I’m still holding out hope for Almost Human. Both from the story telling department, and in my hopes that it gets a second season. Plenty of brilliant genre shows have had slow starts. If it does survive, then everyone needs to stop giving Fox shit about cancelling science fiction.

### Things to do at World Horror, Other than World Horror

I have a special level of jealousy for those who are attending World Horror this year. Until February, I was going to be among them, but having a ninth month old never made it the best idea and being involuntarily thrown into the job market made the timing awkward. If all goes well we’ll be there in Portland next year. But I was hoping for a chance to meet Ramsay Campbell. Here’s a short story:

Few years ago my wife (then girlfriend) and I were at World Fantasy in Saratoga Springs, where the theme basically made it World Dark Fantasy. Campbell was there to get a lifetime achievement award, and we made sure to go to every reading he did. Shortly after coming home I was poking around eBay, curious what a copy of Campbell’s first published book went for. I found a copy, and knew I had to have it when I saw Campbell had signed the book on the day I was born. Not in the same city, or even continent, but the same day. I got myself the book as a Christmas present, and fully hope to have him re-sign it some day.

I know some of my friends going to World Horror are already in New Orleans. New Orleans. What better place to have World Horror? As someone who has been to New Orleans once for a grand total of about five days, I feel uniquely qualified to serve as your remote tour guide of the city, so much as I did for San Diego, may I present the things to do at World Horror other than World Horror.

1) Eat! If you’re only doing meals at the hotel or convention center you are doing something seriously wrong. I’m not even going to bother looking up where in the city World Horror is before I say, unequivocally, that there are ten fantastic restaurants within walking distance. Because there are ten fantastic restaurants within walking distance of any particular spot in New Orleans. At least. Get some seafood, get some beignets, and for goodness sakes find yourself a snowball stand. They’re more than just snow cones. And say yes if asked about sweetened condensed milk on your snowball.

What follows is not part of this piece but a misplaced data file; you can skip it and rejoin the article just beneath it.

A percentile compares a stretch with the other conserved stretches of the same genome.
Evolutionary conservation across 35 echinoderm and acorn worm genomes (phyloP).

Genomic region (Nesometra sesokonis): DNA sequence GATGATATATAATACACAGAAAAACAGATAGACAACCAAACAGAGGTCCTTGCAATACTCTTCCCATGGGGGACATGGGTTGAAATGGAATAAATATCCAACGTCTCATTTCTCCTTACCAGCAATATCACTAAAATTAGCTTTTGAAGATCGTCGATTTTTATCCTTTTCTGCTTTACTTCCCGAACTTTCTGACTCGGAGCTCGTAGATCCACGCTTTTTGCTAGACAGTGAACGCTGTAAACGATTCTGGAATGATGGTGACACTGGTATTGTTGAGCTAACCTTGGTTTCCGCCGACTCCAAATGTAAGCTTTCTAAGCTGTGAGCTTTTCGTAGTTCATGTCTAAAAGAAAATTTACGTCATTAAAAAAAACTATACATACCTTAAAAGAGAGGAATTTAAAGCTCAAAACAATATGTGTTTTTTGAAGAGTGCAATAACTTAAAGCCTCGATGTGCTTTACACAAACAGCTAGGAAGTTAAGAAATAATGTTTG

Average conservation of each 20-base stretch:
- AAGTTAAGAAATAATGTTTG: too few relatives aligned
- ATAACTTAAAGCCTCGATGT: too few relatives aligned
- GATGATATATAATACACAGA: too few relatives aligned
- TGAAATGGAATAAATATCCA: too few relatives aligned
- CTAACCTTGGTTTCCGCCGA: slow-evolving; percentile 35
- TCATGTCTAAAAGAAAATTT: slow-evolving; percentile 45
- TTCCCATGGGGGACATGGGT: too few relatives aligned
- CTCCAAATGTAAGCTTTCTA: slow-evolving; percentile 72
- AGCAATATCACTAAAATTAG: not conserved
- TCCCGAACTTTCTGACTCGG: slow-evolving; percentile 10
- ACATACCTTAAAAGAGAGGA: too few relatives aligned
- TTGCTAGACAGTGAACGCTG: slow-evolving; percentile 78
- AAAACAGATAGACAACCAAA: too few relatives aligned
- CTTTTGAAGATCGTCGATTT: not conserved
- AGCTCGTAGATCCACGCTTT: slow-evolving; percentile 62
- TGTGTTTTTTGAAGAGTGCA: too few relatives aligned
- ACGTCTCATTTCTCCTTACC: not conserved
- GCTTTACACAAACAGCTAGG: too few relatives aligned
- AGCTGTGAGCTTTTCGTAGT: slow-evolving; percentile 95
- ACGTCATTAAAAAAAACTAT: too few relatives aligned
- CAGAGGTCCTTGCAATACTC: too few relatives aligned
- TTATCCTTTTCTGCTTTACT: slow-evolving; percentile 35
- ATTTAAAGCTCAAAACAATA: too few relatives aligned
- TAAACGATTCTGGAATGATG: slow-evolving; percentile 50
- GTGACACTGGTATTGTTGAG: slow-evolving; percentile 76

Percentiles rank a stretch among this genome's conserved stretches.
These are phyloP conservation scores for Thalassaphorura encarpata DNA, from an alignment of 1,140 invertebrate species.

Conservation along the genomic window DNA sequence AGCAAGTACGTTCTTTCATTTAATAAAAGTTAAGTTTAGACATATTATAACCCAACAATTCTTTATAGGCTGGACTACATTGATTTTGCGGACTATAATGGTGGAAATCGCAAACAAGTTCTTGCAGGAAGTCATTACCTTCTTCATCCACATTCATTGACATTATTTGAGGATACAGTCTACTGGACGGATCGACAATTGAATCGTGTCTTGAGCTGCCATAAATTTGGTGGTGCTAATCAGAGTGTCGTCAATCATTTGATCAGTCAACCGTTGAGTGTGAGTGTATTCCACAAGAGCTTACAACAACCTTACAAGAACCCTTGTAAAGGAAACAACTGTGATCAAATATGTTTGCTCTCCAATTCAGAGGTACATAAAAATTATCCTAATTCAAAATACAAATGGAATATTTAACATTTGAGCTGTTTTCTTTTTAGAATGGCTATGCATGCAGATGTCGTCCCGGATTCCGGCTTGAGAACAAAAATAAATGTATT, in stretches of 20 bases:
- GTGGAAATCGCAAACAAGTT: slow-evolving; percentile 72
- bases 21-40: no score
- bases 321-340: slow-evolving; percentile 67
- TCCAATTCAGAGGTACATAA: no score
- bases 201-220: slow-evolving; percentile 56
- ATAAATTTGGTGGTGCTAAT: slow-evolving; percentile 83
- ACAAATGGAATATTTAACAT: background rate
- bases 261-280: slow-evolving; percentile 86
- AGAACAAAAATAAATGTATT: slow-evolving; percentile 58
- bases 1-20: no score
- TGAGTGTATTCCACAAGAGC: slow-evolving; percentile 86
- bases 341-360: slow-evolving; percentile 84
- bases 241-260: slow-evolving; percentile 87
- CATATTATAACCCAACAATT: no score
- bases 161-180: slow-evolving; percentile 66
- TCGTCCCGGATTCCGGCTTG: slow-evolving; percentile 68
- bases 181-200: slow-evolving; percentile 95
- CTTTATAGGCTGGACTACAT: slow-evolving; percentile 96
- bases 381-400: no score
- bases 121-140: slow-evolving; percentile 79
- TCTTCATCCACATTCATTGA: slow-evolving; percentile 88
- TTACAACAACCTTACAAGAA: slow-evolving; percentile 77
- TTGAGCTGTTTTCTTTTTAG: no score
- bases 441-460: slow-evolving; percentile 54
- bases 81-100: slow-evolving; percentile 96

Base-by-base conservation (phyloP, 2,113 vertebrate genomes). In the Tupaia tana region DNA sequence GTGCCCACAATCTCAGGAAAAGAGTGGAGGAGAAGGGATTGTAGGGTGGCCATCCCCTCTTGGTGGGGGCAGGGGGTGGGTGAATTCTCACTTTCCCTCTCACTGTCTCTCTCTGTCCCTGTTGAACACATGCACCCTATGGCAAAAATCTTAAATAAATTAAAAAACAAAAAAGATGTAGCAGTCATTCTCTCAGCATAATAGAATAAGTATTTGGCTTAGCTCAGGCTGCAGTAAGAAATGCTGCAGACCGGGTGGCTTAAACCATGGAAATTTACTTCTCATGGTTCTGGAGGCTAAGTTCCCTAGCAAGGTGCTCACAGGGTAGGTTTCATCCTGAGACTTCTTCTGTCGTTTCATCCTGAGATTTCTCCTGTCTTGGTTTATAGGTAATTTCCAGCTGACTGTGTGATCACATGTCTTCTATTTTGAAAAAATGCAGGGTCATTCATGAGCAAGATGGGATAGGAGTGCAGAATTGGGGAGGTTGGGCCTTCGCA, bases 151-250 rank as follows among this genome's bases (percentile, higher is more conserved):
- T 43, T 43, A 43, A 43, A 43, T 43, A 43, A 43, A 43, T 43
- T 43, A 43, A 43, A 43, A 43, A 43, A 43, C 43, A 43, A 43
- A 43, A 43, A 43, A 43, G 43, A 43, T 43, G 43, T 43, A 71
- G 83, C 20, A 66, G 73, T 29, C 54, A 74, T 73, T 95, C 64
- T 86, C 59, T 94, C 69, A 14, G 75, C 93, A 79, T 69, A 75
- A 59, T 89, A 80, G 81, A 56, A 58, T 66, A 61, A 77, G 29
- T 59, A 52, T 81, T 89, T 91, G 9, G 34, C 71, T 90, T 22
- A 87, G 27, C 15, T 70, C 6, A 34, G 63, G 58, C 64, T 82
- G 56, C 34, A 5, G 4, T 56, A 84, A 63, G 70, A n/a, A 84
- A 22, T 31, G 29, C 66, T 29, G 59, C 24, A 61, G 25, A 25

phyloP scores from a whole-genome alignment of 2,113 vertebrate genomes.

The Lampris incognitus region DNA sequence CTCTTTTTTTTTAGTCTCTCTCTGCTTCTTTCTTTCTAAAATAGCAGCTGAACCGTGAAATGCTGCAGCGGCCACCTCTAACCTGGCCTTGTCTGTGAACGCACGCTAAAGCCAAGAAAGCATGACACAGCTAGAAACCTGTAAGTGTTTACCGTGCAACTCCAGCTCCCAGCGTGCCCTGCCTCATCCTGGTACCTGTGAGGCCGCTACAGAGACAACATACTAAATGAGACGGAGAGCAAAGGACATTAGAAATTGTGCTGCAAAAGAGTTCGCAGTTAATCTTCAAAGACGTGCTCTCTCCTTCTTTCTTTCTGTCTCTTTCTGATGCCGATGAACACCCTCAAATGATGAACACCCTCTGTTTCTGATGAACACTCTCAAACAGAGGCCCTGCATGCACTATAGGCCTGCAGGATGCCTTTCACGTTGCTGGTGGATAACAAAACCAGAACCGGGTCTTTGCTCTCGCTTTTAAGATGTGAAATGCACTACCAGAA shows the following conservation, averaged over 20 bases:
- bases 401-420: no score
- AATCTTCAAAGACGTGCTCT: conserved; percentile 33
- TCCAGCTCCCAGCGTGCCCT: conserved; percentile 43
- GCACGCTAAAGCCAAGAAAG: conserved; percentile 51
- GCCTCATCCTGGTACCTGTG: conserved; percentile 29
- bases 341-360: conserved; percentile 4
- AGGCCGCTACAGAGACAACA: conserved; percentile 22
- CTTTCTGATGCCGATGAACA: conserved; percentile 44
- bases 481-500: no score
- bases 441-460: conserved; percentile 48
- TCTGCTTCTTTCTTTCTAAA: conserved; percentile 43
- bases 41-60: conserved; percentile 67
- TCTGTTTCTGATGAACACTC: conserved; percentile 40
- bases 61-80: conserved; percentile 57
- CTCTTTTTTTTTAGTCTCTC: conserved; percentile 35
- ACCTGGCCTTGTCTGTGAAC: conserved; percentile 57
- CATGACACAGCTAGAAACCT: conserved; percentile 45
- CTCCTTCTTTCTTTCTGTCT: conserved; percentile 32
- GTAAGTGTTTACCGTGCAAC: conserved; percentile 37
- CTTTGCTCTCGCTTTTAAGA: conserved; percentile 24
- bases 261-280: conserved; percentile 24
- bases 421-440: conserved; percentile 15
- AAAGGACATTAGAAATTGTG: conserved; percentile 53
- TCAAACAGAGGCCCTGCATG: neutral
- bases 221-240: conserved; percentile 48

2) St Louis Cemetery #1 There are any number of walking tours of the cemeteries of New Orleans. Because the cemeteries of New Orleans are fascinating. Tombs built above ground, used and reused, ornate, beautiful and spooky. But if you do a tour, make sure it includes St. Louis #1. Seriously. It’s one of the oldest in the city, probably the most fascinating, and includes as points of interest the crypt (probably) of Marie Laveau, Homer Plessy (as in Plessy v Ferguson) and a white pyramid built to serve as Nicolas Cage’s future crypt. If you get creeped out easily, you’ll be walking through narrow alleys that weave between crypts, you may or may not see this as a selling point.

3) The French Quarter It’s interesting to walk the French Quarter during the day. It feels more quiet, more historic. It’s certainly interesting to walk it just after dawn as the streets are getting hosed down from the night before and everything smells a bit of beer and daddy issues. I skipped Bourbon Street at night while in New Orleans, just not my preferred kind of insanity, but there’s obviously that, too. But if your only mental picture of the French Quarter is Bourbon Street at night, there’s plenty more to do and see, so just wander for awhile.